By Mengyu Yang
As of Jan 28, 2021, there have been 192 deaths from COVID-related complications across California’s 35 state prisons. The number of deaths reported have surged in the past month– increasing by over 30 percent. CDCR reported 63 deaths in January 2021 alone, whereas 64 were recorded between June to October of last year.
While CDCR reports the number of COVID-related deaths on its Population COVID-19 Tracker, information about who is dying is largely unavailable to the public.
Michael Bien, a senior attorney and co-founder of Rosen Bien Galvan & Grunfeld LLP, shared a first-look at risk scores, age and ethnicities of those who died from the virus across CDCR. Michael and his office have been tracking non-published statistics on COVID-19 in prisons through their lawsuits against CDCR and the State, particularly Plata v. Newsom and Coleman v. Newsom.
According to the data, among the 153 deaths as of January 11, 70 percent were people of color– 39 percent Hispanic and 24 percent Black. 45 of those who died were white and 107 were people of color.
Further, 75 percent of them had either mental or ADA recognized disabilities; 53 were receiving CCCMS– CDCR’s lowest level of mental health care and 6 were receiving EOP– CDCR’s highest level of outpatient mental health care.
The average age of all deaths is 63 years. The CDC recognizes that people in their 60s – 70s are at high-risk for severe illness, while those 85 or older have the greatest risk.
Design capacity refers to the number of beds CDCR would operate if a facility housed one person per cell and did not “double-bunk” in dormitories and provides insight into the population density of facilities. As of December 31, 2020, although the population across CDCR has been at record low levels, the state prison system is still at 106.5 of design capacity. Overcrowding in carceral settings is a major contributor to the uncontrolled spread of COVID-19. Among those who died, 84 lived in cells and 50 lived in dorms.
Perhaps the most staggering statistic is– 139 people or 91 percent of the deceased had “low” California Static Risk Assessment (CSRA) scores. Meaning, according to the CSRA formula and evaluation, they were low-risk to reoffend based on their age, gender and offense if released into the community. Only 2 people or 1.3 percent had “high” CSRA scores.
21 people were eligible for parole prior to 2020 and 7 during 2020, i.e. 18 percent of the deceased had completed their minimum sentence before or during 2020. 14 people would have been eligible in 2021.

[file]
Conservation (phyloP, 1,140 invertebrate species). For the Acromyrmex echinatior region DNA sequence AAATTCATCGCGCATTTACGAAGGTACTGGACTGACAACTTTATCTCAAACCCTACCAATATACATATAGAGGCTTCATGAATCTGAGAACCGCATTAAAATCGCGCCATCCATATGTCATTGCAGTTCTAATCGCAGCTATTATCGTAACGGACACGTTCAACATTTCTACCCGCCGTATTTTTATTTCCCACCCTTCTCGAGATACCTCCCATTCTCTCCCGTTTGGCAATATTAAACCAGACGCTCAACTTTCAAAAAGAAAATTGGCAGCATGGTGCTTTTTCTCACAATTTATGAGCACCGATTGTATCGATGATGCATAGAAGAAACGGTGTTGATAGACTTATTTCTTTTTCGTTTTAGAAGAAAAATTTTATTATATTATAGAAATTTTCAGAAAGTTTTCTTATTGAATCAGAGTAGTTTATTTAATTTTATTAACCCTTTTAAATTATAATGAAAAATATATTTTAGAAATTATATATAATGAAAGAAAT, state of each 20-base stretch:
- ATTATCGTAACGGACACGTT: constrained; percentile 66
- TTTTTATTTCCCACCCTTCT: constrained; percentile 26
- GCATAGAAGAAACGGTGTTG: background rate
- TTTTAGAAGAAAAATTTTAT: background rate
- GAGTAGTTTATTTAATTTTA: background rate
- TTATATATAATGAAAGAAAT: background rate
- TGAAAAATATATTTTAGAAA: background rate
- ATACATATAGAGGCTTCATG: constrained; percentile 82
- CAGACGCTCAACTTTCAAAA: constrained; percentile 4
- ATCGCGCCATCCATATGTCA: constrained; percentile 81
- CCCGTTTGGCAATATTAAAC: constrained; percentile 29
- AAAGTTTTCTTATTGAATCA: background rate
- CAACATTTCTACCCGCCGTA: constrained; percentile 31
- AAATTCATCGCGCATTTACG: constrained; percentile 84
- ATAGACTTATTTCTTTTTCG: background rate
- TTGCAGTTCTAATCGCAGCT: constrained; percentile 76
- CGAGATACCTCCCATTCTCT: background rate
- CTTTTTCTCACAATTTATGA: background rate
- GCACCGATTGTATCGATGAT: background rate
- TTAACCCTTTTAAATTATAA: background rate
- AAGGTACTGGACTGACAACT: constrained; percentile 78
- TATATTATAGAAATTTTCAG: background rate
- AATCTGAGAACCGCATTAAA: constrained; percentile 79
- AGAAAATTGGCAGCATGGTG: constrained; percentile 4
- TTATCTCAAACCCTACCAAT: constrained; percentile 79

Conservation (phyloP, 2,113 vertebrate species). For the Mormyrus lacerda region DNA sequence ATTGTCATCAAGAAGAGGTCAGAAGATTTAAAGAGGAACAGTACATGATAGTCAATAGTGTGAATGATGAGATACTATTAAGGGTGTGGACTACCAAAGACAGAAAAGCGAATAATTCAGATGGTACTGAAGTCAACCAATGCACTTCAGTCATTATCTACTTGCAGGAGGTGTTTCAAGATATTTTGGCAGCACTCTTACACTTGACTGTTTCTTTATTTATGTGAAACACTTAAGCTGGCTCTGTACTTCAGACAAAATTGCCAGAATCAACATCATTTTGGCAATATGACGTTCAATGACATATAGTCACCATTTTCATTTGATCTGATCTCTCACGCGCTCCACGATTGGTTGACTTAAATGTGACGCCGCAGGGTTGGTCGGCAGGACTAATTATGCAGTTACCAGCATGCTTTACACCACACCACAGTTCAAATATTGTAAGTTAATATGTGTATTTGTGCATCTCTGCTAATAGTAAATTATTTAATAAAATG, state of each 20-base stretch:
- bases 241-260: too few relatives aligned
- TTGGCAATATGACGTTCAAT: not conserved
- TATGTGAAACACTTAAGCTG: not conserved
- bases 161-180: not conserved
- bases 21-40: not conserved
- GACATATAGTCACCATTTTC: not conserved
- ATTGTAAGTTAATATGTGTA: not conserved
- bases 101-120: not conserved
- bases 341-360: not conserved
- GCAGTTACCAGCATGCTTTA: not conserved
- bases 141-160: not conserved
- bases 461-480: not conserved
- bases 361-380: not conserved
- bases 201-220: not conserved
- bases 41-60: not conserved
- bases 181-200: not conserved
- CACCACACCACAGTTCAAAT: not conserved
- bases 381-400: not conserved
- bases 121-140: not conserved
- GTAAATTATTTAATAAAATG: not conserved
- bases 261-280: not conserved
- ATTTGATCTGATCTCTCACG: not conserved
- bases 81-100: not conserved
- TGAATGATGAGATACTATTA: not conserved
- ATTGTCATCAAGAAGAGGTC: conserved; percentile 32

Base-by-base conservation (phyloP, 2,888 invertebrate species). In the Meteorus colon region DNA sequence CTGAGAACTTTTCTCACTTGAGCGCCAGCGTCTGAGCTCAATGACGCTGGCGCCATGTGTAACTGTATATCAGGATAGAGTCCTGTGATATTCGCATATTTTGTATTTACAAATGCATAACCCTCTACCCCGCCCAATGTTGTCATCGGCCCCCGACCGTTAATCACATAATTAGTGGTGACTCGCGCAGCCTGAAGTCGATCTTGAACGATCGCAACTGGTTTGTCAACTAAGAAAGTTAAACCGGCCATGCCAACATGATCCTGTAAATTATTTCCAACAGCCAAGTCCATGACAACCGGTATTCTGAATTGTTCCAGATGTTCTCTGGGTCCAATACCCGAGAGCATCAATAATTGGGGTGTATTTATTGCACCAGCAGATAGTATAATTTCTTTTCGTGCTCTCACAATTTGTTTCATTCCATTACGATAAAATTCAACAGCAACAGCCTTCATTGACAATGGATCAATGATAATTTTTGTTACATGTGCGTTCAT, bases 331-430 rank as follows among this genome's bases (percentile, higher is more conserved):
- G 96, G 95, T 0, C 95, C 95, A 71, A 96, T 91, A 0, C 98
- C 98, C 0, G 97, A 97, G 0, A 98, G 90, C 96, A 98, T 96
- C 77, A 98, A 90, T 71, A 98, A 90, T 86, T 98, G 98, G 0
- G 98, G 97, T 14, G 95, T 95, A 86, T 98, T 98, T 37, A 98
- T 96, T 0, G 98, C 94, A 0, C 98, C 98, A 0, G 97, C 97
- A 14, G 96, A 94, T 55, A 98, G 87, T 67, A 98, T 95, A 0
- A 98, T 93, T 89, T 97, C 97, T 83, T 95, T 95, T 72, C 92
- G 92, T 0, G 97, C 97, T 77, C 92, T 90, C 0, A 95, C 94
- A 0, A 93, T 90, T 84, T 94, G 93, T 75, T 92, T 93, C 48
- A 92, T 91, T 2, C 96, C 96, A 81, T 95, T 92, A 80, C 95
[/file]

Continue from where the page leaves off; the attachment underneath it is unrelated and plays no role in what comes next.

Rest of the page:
Once one’s minimum sentence is complete, the CSRA system is utilized to determine if they are ready to be released into the community.
Given that many were low-risk to public safety and eligible for parole, it begs the question of whether they could have been granted early-release from prison.
The spread of outbreaks in prisons is almost unavoidable due to the absence of proper healthcare, medical negligence, and inability to socially distance. According to the National Commission on COVID-19 and Criminal Justice, the infection rate among incarcerated people across the United States is 4.5 times higher than rates among the general public.
As a result, it is widely agreed that reducing prison populations is the key to controlling the pandemic behind bars.
Lawyers and activists have been advocating for population reduction through early-releases and sentence reductions. In July, CDCR announced three early-release programs for those with 180-days or less, 365 days or less or those who are medically vulnerable and high-risk. Over 6,000 people were eligible under the third category, but only 1,300 were ultimately evaluated. Gov. Newsom granted sentence reductions to 12 people, but released none, before CDCR suspended the program in October.
Many who are serving indeterminate sentences and have exceeded their Minimum Eligible Parole Date (MEPD), i.e. are eligible for parole as of today, could not apply for early-release under the 180-day or 365-day programs. However, they were eligible under the high-risk category if they had a medical risk score of four or higher, were not serving life without parole (LWOP), had a “low” CSRA score, and were not a high-risk sex offender.
Those who are 65 or older automatically earned four points on the medical risk score, which is outlined by the California Correctional Healthcare Services (CCHCS) points system.
Among those who died, many were over the age of 65, had “low” risk CSRA scores and were not serving LWOP, i.e. they met all the stipulations and could have been eligible for early-release.
CDCR has not shown any inclination towards reinstating their high-risk medical release program or expanding early-releases in alternate ways. With rising infection rates and outbreaks at nearly every facility, the death toll is bound to climb. It leaves the question–
Were the 153 deaths avoidable? How many avoidable deaths will CDCR report until the pandemic ends?